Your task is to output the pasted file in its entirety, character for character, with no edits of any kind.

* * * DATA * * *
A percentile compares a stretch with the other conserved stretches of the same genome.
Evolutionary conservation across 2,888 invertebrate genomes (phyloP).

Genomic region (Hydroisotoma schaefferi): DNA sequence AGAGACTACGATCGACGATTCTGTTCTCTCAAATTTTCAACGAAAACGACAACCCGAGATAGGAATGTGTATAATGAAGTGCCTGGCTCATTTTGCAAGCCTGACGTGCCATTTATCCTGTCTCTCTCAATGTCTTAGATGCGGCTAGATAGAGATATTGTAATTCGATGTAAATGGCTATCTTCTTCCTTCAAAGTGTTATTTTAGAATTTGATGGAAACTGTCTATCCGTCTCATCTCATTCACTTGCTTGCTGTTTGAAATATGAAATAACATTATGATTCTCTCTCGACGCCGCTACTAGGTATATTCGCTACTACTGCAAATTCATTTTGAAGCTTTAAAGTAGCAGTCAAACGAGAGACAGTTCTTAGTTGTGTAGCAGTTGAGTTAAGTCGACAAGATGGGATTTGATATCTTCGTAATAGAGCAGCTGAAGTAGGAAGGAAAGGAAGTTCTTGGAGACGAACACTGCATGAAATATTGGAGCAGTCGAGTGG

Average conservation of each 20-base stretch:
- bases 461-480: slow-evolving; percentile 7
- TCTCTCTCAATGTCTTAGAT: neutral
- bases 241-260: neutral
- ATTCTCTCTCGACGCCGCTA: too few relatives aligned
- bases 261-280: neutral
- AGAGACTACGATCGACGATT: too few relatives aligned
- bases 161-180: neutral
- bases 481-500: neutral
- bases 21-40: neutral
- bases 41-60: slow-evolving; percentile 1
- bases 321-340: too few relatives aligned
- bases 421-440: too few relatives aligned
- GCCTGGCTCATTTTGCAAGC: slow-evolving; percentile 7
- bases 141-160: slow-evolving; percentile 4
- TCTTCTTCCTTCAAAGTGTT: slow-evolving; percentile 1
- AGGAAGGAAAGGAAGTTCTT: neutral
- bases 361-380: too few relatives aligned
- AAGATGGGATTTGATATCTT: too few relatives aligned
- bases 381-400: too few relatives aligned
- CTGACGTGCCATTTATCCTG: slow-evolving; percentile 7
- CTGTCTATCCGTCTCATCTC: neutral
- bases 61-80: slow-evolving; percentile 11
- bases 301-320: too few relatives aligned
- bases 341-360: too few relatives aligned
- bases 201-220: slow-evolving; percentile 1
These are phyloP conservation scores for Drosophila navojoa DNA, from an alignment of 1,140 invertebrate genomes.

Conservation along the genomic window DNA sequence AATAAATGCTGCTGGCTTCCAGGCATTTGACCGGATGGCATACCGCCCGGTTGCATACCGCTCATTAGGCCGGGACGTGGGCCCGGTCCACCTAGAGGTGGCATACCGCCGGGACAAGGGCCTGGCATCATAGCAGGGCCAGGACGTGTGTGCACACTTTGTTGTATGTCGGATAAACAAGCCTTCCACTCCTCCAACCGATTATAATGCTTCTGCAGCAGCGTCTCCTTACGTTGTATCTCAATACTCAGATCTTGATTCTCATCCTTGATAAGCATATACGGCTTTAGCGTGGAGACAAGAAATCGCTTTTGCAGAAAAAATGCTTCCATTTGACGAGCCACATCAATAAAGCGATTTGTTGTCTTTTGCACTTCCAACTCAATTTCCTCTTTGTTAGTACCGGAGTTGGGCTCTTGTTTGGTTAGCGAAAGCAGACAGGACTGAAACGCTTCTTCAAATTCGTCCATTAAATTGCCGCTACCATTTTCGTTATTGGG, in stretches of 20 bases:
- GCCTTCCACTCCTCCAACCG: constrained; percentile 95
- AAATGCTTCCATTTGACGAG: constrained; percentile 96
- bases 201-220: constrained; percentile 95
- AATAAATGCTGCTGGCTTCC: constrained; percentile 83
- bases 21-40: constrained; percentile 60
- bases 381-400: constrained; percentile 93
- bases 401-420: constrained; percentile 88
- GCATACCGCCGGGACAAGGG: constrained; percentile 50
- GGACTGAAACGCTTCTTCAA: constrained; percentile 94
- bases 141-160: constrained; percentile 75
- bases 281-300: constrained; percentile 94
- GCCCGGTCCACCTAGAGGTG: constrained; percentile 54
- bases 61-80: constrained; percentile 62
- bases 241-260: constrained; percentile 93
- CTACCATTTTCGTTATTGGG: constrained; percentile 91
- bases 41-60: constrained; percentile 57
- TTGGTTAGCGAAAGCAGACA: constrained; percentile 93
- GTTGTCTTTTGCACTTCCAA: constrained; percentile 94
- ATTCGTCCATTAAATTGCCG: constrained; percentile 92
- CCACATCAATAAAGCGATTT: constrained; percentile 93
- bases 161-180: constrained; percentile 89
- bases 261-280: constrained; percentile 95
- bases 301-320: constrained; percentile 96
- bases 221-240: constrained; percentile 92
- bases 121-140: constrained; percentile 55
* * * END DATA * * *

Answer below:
A percentile compares a stretch with the other conserved stretches of the same genome.
Evolutionary conservation across 2,888 invertebrate genomes (phyloP).

Genomic region (Hydroisotoma schaefferi): DNA sequence AGAGACTACGATCGACGATTCTGTTCTCTCAAATTTTCAACGAAAACGACAACCCGAGATAGGAATGTGTATAATGAAGTGCCTGGCTCATTTTGCAAGCCTGACGTGCCATTTATCCTGTCTCTCTCAATGTCTTAGATGCGGCTAGATAGAGATATTGTAATTCGATGTAAATGGCTATCTTCTTCCTTCAAAGTGTTATTTTAGAATTTGATGGAAACTGTCTATCCGTCTCATCTCATTCACTTGCTTGCTGTTTGAAATATGAAATAACATTATGATTCTCTCTCGACGCCGCTACTAGGTATATTCGCTACTACTGCAAATTCATTTTGAAGCTTTAAAGTAGCAGTCAAACGAGAGACAGTTCTTAGTTGTGTAGCAGTTGAGTTAAGTCGACAAGATGGGATTTGATATCTTCGTAATAGAGCAGCTGAAGTAGGAAGGAAAGGAAGTTCTTGGAGACGAACACTGCATGAAATATTGGAGCAGTCGAGTGG

Average conservation of each 20-base stretch:
- bases 461-480: slow-evolving; percentile 7
- TCTCTCTCAATGTCTTAGAT: neutral
- bases 241-260: neutral
- ATTCTCTCTCGACGCCGCTA: too few relatives aligned
- bases 261-280: neutral
- AGAGACTACGATCGACGATT: too few relatives aligned
- bases 161-180: neutral
- bases 481-500: neutral
- bases 21-40: neutral
- bases 41-60: slow-evolving; percentile 1
- bases 321-340: too few relatives aligned
- bases 421-440: too few relatives aligned
- GCCTGGCTCATTTTGCAAGC: slow-evolving; percentile 7
- bases 141-160: slow-evolving; percentile 4
- TCTTCTTCCTTCAAAGTGTT: slow-evolving; percentile 1
- AGGAAGGAAAGGAAGTTCTT: neutral
- bases 361-380: too few relatives aligned
- AAGATGGGATTTGATATCTT: too few relatives aligned
- bases 381-400: too few relatives aligned
- CTGACGTGCCATTTATCCTG: slow-evolving; percentile 7
- CTGTCTATCCGTCTCATCTC: neutral
- bases 61-80: slow-evolving; percentile 11
- bases 301-320: too few relatives aligned
- bases 341-360: too few relatives aligned
- bases 201-220: slow-evolving; percentile 1
These are phyloP conservation scores for Drosophila navojoa DNA, from an alignment of 1,140 invertebrate genomes.

Conservation along the genomic window DNA sequence AATAAATGCTGCTGGCTTCCAGGCATTTGACCGGATGGCATACCGCCCGGTTGCATACCGCTCATTAGGCCGGGACGTGGGCCCGGTCCACCTAGAGGTGGCATACCGCCGGGACAAGGGCCTGGCATCATAGCAGGGCCAGGACGTGTGTGCACACTTTGTTGTATGTCGGATAAACAAGCCTTCCACTCCTCCAACCGATTATAATGCTTCTGCAGCAGCGTCTCCTTACGTTGTATCTCAATACTCAGATCTTGATTCTCATCCTTGATAAGCATATACGGCTTTAGCGTGGAGACAAGAAATCGCTTTTGCAGAAAAAATGCTTCCATTTGACGAGCCACATCAATAAAGCGATTTGTTGTCTTTTGCACTTCCAACTCAATTTCCTCTTTGTTAGTACCGGAGTTGGGCTCTTGTTTGGTTAGCGAAAGCAGACAGGACTGAAACGCTTCTTCAAATTCGTCCATTAAATTGCCGCTACCATTTTCGTTATTGGG, in stretches of 20 bases:
- GCCTTCCACTCCTCCAACCG: constrained; percentile 95
- AAATGCTTCCATTTGACGAG: constrained; percentile 96
- bases 201-220: constrained; percentile 95
- AATAAATGCTGCTGGCTTCC: constrained; percentile 83
- bases 21-40: constrained; percentile 60
- bases 381-400: constrained; percentile 93
- bases 401-420: constrained; percentile 88
- GCATACCGCCGGGACAAGGG: constrained; percentile 50
- GGACTGAAACGCTTCTTCAA: constrained; percentile 94
- bases 141-160: constrained; percentile 75
- bases 281-300: constrained; percentile 94
- GCCCGGTCCACCTAGAGGTG: constrained; percentile 54
- bases 61-80: constrained; percentile 62
- bases 241-260: constrained; percentile 93
- CTACCATTTTCGTTATTGGG: constrained; percentile 91
- bases 41-60: constrained; percentile 57
- TTGGTTAGCGAAAGCAGACA: constrained; percentile 93
- GTTGTCTTTTGCACTTCCAA: constrained; percentile 94
- ATTCGTCCATTAAATTGCCG: constrained; percentile 92
- CCACATCAATAAAGCGATTT: constrained; percentile 93
- bases 161-180: constrained; percentile 89
- bases 261-280: constrained; percentile 95
- bases 301-320: constrained; percentile 96
- bases 221-240: constrained; percentile 92
- bases 121-140: constrained; percentile 55